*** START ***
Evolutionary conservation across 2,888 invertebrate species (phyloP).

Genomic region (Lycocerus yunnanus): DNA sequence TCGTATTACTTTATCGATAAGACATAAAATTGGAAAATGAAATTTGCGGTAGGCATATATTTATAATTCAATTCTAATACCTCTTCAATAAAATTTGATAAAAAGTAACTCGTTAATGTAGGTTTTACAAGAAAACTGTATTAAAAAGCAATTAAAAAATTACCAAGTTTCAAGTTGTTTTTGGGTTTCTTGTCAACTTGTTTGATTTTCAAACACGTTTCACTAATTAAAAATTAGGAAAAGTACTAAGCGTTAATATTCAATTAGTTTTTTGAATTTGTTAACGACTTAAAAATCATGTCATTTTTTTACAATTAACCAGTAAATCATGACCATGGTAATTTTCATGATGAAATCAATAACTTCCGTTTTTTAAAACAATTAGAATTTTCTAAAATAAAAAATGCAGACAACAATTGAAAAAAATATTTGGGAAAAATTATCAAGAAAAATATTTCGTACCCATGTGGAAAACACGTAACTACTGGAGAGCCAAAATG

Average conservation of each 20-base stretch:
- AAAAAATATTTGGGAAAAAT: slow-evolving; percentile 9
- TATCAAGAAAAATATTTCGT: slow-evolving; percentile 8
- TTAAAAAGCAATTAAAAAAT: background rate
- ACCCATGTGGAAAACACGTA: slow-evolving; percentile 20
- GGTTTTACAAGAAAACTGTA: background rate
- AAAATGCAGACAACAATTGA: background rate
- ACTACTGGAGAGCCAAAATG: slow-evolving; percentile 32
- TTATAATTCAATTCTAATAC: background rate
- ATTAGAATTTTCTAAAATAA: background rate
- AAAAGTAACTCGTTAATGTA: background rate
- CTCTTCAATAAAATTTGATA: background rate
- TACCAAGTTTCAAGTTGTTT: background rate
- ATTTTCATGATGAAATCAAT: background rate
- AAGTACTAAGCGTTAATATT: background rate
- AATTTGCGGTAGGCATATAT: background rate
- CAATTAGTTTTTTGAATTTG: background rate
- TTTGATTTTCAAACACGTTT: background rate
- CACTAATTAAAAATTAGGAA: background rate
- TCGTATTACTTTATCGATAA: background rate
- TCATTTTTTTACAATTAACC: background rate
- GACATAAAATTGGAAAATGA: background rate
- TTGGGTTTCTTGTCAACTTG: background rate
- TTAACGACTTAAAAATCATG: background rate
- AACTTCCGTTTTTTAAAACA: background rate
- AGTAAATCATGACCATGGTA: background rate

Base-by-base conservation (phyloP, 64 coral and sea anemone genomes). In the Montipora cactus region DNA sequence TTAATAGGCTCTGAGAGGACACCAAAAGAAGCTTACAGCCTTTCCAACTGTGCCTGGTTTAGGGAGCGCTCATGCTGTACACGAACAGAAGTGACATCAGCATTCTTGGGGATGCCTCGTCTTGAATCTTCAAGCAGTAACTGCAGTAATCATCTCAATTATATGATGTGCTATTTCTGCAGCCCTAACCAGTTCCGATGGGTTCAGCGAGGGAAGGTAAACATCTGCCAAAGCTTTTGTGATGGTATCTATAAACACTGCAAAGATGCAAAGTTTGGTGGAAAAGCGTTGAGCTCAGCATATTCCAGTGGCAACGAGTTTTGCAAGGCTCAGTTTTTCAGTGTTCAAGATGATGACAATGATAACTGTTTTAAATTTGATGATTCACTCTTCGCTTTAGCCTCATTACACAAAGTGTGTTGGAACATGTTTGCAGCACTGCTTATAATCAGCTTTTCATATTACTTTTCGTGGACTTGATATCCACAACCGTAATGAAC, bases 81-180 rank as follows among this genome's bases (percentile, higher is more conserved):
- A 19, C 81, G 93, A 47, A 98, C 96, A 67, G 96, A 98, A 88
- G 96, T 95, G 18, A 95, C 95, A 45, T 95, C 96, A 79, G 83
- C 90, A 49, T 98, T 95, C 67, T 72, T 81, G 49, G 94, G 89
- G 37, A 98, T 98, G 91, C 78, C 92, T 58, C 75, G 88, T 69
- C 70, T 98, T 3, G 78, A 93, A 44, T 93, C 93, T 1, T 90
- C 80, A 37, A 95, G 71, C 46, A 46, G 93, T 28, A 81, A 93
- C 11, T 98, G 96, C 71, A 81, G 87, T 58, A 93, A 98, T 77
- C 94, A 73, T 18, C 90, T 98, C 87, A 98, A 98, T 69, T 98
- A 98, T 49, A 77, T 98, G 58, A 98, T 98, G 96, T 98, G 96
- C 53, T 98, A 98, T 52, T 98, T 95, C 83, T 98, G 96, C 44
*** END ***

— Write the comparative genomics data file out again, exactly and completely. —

Evolutionary conservation across 2,888 invertebrate species (phyloP).

Genomic region (Lycocerus yunnanus): DNA sequence TCGTATTACTTTATCGATAAGACATAAAATTGGAAAATGAAATTTGCGGTAGGCATATATTTATAATTCAATTCTAATACCTCTTCAATAAAATTTGATAAAAAGTAACTCGTTAATGTAGGTTTTACAAGAAAACTGTATTAAAAAGCAATTAAAAAATTACCAAGTTTCAAGTTGTTTTTGGGTTTCTTGTCAACTTGTTTGATTTTCAAACACGTTTCACTAATTAAAAATTAGGAAAAGTACTAAGCGTTAATATTCAATTAGTTTTTTGAATTTGTTAACGACTTAAAAATCATGTCATTTTTTTACAATTAACCAGTAAATCATGACCATGGTAATTTTCATGATGAAATCAATAACTTCCGTTTTTTAAAACAATTAGAATTTTCTAAAATAAAAAATGCAGACAACAATTGAAAAAAATATTTGGGAAAAATTATCAAGAAAAATATTTCGTACCCATGTGGAAAACACGTAACTACTGGAGAGCCAAAATG

Average conservation of each 20-base stretch:
- AAAAAATATTTGGGAAAAAT: slow-evolving; percentile 9
- TATCAAGAAAAATATTTCGT: slow-evolving; percentile 8
- TTAAAAAGCAATTAAAAAAT: background rate
- ACCCATGTGGAAAACACGTA: slow-evolving; percentile 20
- GGTTTTACAAGAAAACTGTA: background rate
- AAAATGCAGACAACAATTGA: background rate
- ACTACTGGAGAGCCAAAATG: slow-evolving; percentile 32
- TTATAATTCAATTCTAATAC: background rate
- ATTAGAATTTTCTAAAATAA: background rate
- AAAAGTAACTCGTTAATGTA: background rate
- CTCTTCAATAAAATTTGATA: background rate
- TACCAAGTTTCAAGTTGTTT: background rate
- ATTTTCATGATGAAATCAAT: background rate
- AAGTACTAAGCGTTAATATT: background rate
- AATTTGCGGTAGGCATATAT: background rate
- CAATTAGTTTTTTGAATTTG: background rate
- TTTGATTTTCAAACACGTTT: background rate
- CACTAATTAAAAATTAGGAA: background rate
- TCGTATTACTTTATCGATAA: background rate
- TCATTTTTTTACAATTAACC: background rate
- GACATAAAATTGGAAAATGA: background rate
- TTGGGTTTCTTGTCAACTTG: background rate
- TTAACGACTTAAAAATCATG: background rate
- AACTTCCGTTTTTTAAAACA: background rate
- AGTAAATCATGACCATGGTA: background rate

Base-by-base conservation (phyloP, 64 coral and sea anemone genomes). In the Montipora cactus region DNA sequence TTAATAGGCTCTGAGAGGACACCAAAAGAAGCTTACAGCCTTTCCAACTGTGCCTGGTTTAGGGAGCGCTCATGCTGTACACGAACAGAAGTGACATCAGCATTCTTGGGGATGCCTCGTCTTGAATCTTCAAGCAGTAACTGCAGTAATCATCTCAATTATATGATGTGCTATTTCTGCAGCCCTAACCAGTTCCGATGGGTTCAGCGAGGGAAGGTAAACATCTGCCAAAGCTTTTGTGATGGTATCTATAAACACTGCAAAGATGCAAAGTTTGGTGGAAAAGCGTTGAGCTCAGCATATTCCAGTGGCAACGAGTTTTGCAAGGCTCAGTTTTTCAGTGTTCAAGATGATGACAATGATAACTGTTTTAAATTTGATGATTCACTCTTCGCTTTAGCCTCATTACACAAAGTGTGTTGGAACATGTTTGCAGCACTGCTTATAATCAGCTTTTCATATTACTTTTCGTGGACTTGATATCCACAACCGTAATGAAC, bases 81-180 rank as follows among this genome's bases (percentile, higher is more conserved):
- A 19, C 81, G 93, A 47, A 98, C 96, A 67, G 96, A 98, A 88
- G 96, T 95, G 18, A 95, C 95, A 45, T 95, C 96, A 79, G 83
- C 90, A 49, T 98, T 95, C 67, T 72, T 81, G 49, G 94, G 89
- G 37, A 98, T 98, G 91, C 78, C 92, T 58, C 75, G 88, T 69
- C 70, T 98, T 3, G 78, A 93, A 44, T 93, C 93, T 1, T 90
- C 80, A 37, A 95, G 71, C 46, A 46, G 93, T 28, A 81, A 93
- C 11, T 98, G 96, C 71, A 81, G 87, T 58, A 93, A 98, T 77
- C 94, A 73, T 18, C 90, T 98, C 87, A 98, A 98, T 69, T 98
- A 98, T 49, A 77, T 98, G 58, A 98, T 98, G 96, T 98, G 96
- C 53, T 98, A 98, T 52, T 98, T 95, C 83, T 98, G 96, C 44